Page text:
After the first supper together, we gathered back together for a briefing about the Pastoral Exercise. Basically, you are given a complex pastoral situation and you are asked to respond to the person involved in the form of a letter (and you are to do this as you are now, a potential ordinand, and not imagining yourself as a priest). In many ways, this is the wildcard of the BAP because whereas you may have some idea of the questions you may be asked in an interview, you really have no idea what kind of scenario you will be presented with. Mine was so complicated, it could only have been adapted from real life. Nevertheless, what is important is to read and pray through the situation very carefully and many times over. I would suggest that if you can get a first draft done Tuesday afternoon/evening, you will have a healthy amount of time to look over it and edit it as necessary. Essentially, what I think the advisors are looking for is for an ability to engage thoughtfully, compassionately and sensitively to a very messy human situation. It is impossible to give much more advice than that. I came away from the Pastoral Exercise feeling like anything I had written would probably have been inadequate; perhaps, though, that is healthy to an extent—it would be unrealistic to think we could solve or fix such a complex set of conditions in one 500-word letter!
Presentations and Discussion
It’s Tuesday morning and the chances are you had a rotten night. I did. I got in bed about 11pm and simply could not sleep. It turns out I was not alone; in fact, I don’t think I remember anyone saying they slept particularly well. The main event of the morning session is the presentations and group discussions. When you come into the room with your group, you will each be asked to draw a card at random to determine which order you will go in. I actually found this time quite enjoyable and I wish that some of the discussions we had were able to go on a bit longer. I think it was during the presentations that I really got the sense that we were all on each other’s side. The BAP is not a competition between candidates; you are all there for the same reason and everyone was very encouraging and affirming to everyone else.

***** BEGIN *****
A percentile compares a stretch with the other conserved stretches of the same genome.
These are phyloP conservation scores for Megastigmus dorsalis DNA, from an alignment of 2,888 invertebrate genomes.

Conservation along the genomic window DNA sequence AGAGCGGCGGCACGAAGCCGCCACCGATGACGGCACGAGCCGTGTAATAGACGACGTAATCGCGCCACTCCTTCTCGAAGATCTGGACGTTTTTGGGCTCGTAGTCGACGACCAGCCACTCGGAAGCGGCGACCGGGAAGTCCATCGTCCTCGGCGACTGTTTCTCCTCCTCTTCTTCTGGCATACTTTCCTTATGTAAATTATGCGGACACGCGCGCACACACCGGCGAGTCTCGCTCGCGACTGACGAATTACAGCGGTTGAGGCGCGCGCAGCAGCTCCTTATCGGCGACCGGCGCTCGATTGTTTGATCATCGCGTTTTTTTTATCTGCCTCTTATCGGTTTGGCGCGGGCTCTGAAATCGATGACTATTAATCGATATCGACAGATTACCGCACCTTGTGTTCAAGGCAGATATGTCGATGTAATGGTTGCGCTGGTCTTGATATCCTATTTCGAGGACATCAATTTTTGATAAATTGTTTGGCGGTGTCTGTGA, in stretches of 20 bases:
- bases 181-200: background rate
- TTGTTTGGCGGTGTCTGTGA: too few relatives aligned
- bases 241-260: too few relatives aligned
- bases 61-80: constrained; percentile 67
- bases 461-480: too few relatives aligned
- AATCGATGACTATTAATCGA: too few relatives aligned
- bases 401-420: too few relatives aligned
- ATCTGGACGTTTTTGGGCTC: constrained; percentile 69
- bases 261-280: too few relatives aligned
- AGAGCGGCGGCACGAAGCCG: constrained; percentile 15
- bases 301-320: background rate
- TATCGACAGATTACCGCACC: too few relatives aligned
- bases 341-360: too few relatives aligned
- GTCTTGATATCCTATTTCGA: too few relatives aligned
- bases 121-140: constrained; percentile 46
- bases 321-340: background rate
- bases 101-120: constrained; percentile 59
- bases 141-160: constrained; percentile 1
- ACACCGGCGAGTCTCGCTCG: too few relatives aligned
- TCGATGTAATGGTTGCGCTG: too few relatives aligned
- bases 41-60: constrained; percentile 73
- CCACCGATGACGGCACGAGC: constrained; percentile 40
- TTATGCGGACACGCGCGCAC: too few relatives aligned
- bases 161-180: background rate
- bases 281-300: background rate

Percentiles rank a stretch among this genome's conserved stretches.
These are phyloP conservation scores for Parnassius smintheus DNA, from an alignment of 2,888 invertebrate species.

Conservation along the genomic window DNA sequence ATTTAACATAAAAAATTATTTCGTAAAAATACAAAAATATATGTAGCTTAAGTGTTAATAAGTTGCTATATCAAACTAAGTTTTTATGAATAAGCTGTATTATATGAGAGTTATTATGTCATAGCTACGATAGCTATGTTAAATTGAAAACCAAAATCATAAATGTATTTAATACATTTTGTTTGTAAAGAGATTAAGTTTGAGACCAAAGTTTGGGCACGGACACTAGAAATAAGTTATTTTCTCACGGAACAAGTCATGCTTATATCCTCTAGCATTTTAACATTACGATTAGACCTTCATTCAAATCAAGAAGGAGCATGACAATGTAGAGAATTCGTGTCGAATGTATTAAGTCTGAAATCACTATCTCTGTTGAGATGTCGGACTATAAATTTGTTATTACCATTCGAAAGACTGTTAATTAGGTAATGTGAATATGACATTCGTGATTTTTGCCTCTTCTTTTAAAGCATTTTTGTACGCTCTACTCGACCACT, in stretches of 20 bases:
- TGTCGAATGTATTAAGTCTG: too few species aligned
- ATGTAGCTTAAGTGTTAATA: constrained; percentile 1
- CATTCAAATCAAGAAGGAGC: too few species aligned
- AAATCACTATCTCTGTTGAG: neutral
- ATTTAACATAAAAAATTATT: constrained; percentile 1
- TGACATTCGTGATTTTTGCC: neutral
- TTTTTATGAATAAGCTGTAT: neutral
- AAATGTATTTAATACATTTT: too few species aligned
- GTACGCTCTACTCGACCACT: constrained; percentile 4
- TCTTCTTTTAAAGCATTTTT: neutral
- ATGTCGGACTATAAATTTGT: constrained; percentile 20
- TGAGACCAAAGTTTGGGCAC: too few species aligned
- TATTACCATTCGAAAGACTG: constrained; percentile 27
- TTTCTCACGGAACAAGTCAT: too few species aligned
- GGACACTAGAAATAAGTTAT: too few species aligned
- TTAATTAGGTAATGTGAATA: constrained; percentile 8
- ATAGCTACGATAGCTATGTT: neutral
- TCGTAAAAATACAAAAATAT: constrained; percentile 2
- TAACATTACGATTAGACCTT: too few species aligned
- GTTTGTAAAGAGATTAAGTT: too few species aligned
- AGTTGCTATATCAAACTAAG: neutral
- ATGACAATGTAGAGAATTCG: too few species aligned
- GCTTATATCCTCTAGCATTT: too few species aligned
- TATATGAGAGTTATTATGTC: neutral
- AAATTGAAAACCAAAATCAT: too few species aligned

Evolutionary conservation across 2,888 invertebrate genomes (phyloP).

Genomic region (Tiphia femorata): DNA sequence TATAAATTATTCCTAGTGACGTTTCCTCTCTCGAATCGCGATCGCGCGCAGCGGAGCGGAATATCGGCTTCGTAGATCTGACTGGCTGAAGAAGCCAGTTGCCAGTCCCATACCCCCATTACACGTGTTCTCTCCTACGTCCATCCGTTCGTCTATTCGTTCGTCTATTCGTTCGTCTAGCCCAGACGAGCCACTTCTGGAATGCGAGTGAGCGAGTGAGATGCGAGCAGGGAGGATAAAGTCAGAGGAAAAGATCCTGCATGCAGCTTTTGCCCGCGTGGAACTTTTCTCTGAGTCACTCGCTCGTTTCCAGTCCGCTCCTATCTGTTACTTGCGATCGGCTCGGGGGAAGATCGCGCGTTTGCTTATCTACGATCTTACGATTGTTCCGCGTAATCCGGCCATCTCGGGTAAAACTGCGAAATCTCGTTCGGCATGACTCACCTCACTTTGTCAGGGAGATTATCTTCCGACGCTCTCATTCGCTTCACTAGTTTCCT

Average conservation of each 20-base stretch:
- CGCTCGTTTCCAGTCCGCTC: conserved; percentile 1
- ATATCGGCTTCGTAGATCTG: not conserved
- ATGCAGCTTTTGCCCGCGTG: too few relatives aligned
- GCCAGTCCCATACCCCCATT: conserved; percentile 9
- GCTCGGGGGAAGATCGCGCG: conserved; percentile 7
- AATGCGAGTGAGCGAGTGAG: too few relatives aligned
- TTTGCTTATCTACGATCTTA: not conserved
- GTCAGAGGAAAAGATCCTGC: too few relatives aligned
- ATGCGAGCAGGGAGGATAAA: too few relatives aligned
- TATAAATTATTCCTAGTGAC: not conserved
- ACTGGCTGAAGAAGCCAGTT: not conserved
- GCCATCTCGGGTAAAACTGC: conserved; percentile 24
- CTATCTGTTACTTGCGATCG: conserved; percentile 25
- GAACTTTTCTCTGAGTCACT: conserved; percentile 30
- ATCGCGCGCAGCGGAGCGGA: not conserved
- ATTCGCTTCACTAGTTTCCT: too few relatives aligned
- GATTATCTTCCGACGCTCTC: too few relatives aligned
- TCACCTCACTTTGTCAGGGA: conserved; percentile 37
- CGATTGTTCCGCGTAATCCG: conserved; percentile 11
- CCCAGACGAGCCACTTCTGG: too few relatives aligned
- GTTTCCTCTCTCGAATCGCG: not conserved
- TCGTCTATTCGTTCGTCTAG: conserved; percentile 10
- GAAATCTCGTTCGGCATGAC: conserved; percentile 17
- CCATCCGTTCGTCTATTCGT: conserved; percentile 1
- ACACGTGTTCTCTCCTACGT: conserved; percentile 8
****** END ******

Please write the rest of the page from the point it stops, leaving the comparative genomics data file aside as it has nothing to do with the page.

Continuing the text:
What I would recommend is that you spend plenty of time practicing your presentation before you go to the BAP, by yourself in front of the mirror with a stopwatch going and even better, in a group. Because the situation is quite artificial, even an experienced public speaker is likely to be nervous, so it’s worth making sure you have rehearsed what you are planning to say. Your presentation is to last up to 5 minutes, followed by 13 minutes set aside for discussion. You will be warned when there are 2 minutes remaining of the discussion time and you are meant to bring the conversation to a close and summarise the main points. I found this the most difficult bit. Really try to pay attention to the contributions each person makes and be sure to give a summary which reflects the breadth of the discussion, not just your favourite points. In the report sent to my Bishop, the summary was something they flagged up as an area needing improvement.
The vocational interview is intended to cover the first three of the selection criteria: Vocation, Ministry within the Church of England, and Spirituality. For me, this was the most enjoyable of my three interviews. This was also the interview for which I felt best prepared; probably because I had been thinking about the kinds of questions that came up here with my DDO and others for a while. One thing I would say is that if you are going to BAP as a candidate for the priesthood, I would advise that you have a really good idea in your mind what you think a priest actually is. If you have not done so before, I would recommend reading one of a few books to help you formulate your own sense of what it means to be a priest. The books I found most helpful were John Pritchard’s, The Life and Work of a Priest and Michael Ramsey’s classic, The Christian Priest Today.